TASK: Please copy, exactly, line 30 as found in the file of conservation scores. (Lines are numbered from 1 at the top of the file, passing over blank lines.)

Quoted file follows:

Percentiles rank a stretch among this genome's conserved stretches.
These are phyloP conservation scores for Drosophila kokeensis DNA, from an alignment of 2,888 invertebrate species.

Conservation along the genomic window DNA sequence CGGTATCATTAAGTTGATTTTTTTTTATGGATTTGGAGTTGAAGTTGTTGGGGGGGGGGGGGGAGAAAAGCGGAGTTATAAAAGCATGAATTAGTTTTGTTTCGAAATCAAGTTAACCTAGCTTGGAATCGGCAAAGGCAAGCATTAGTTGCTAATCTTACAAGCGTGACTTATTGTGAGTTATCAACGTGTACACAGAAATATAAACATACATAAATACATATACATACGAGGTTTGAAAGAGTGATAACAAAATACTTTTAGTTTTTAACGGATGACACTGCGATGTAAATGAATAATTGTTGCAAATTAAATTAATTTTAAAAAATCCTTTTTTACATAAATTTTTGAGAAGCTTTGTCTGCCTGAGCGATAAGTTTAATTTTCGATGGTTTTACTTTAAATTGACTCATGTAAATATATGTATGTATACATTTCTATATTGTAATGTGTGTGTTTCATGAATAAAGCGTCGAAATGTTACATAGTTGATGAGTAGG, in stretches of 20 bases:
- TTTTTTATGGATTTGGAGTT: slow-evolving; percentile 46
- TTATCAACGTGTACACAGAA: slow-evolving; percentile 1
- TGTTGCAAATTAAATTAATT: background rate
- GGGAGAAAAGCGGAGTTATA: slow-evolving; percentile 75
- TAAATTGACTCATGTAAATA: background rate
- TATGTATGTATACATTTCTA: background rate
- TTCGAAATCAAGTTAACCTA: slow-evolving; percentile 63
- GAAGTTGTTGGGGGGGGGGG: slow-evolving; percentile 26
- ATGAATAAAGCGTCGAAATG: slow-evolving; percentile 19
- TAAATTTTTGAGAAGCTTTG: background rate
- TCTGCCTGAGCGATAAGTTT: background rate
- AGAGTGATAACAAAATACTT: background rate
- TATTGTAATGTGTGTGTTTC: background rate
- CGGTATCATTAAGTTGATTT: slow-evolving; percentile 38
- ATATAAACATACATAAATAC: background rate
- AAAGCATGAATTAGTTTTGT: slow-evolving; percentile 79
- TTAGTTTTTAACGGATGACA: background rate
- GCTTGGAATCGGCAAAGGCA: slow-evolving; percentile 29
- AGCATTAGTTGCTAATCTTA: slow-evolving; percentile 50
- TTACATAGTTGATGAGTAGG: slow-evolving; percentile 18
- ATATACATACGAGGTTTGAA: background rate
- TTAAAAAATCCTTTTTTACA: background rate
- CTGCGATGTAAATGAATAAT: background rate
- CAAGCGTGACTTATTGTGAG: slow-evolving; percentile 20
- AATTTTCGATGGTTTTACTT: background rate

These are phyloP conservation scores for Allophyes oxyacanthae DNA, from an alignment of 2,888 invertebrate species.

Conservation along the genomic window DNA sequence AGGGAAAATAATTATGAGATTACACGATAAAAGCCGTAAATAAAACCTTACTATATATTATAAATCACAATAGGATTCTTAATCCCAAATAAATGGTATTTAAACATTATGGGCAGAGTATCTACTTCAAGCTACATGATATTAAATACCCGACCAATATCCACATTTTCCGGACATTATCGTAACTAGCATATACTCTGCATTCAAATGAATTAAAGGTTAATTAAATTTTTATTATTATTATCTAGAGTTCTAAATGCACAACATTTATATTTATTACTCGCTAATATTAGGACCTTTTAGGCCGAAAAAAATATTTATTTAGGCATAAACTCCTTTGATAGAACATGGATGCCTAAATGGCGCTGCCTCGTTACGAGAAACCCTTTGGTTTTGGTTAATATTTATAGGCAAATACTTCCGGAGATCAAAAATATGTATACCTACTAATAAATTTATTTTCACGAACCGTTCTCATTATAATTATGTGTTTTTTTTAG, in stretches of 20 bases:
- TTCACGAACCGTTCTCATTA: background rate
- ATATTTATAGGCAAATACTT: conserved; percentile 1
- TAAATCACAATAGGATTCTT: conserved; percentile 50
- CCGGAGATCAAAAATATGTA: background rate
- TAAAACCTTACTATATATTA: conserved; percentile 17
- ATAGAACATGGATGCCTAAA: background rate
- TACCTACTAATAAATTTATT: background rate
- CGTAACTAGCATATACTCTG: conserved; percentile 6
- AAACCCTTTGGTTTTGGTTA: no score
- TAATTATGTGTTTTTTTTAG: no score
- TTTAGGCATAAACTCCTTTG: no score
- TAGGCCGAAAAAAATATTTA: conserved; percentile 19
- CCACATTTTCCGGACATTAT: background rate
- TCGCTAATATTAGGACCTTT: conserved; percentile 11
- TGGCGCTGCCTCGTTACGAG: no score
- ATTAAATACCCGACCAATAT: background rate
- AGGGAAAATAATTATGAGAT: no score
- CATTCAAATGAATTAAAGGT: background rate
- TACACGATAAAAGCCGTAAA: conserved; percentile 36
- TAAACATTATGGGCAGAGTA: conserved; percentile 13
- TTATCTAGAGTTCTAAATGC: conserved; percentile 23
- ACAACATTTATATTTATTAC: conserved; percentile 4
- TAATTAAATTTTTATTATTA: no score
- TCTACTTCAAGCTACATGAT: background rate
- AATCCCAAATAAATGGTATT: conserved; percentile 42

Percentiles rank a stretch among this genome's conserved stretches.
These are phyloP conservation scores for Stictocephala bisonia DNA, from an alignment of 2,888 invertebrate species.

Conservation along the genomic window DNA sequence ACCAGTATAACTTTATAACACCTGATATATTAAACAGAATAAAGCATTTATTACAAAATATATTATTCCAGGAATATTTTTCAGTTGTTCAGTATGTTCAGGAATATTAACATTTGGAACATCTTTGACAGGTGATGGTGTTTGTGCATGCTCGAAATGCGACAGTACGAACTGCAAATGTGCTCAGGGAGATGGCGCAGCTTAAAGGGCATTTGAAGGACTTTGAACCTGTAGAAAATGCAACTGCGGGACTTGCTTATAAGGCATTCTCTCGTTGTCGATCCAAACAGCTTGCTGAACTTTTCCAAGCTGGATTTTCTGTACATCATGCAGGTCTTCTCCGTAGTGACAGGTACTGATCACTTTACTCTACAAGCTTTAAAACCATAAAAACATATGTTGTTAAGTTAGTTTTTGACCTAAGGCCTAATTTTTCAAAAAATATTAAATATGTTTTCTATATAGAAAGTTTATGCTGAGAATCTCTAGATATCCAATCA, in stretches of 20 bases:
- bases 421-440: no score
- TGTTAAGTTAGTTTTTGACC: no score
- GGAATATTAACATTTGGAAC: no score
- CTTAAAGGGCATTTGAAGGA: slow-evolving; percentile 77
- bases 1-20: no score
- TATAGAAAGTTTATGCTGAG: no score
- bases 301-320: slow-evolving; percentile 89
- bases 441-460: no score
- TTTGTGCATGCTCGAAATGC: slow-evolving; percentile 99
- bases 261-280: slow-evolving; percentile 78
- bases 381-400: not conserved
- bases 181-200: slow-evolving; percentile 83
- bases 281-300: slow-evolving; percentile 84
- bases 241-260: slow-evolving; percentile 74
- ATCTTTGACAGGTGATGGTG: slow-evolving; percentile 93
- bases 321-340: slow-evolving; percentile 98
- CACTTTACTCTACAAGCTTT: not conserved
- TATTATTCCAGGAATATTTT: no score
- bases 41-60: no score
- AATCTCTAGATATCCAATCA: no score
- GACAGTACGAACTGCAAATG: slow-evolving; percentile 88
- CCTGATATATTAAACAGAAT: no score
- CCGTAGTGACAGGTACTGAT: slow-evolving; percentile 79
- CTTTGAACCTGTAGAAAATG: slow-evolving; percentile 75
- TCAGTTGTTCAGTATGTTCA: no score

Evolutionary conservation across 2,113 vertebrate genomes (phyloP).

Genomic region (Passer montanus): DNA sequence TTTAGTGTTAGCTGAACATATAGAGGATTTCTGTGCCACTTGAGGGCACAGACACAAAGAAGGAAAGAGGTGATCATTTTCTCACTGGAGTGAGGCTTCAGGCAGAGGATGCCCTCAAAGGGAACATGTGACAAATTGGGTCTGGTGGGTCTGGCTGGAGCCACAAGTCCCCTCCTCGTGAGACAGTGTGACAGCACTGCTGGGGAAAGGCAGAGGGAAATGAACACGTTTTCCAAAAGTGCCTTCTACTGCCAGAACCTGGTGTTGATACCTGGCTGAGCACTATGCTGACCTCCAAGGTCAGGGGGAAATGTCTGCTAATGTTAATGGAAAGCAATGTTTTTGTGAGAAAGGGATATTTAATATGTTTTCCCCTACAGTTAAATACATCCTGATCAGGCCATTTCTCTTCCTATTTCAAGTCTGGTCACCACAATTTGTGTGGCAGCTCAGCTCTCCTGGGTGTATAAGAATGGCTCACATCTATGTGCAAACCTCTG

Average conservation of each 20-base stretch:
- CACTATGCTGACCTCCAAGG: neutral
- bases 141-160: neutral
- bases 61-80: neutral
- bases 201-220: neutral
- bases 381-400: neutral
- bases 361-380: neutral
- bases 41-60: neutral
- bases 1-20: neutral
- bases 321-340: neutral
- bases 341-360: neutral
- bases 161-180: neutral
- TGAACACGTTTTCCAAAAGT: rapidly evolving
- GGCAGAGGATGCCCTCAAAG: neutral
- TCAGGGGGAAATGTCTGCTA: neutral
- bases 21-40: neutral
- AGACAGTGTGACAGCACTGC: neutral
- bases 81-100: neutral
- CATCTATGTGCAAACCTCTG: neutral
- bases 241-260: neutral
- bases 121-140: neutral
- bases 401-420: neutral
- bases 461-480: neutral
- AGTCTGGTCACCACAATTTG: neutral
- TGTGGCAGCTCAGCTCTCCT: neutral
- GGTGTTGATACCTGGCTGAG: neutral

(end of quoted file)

Conservation along the genomic window DNA sequence AGGGAAAATAATTATGAGATTACACGATAAAAGCCGTAAATAAAACCTTACTATATATTATAAATCACAATAGGATTCTTAATCCCAAATAAATGGTATTTAAACATTATGGGCAGAGTATCTACTTCAAGCTACATGATATTAAATACCCGACCAATATCCACATTTTCCGGACATTATCGTAACTAGCATATACTCTGCATTCAAATGAATTAAAGGTTAATTAAATTTTTATTATTATTATCTAGAGTTCTAAATGCACAACATTTATATTTATTACTCGCTAATATTAGGACCTTTTAGGCCGAAAAAAATATTTATTTAGGCATAAACTCCTTTGATAGAACATGGATGCCTAAATGGCGCTGCCTCGTTACGAGAAACCCTTTGGTTTTGGTTAATATTTATAGGCAAATACTTCCGGAGATCAAAAATATGTATACCTACTAATAAATTTATTTTCACGAACCGTTCTCATTATAATTATGTGTTTTTTTTAG, in stretches of 20 bases: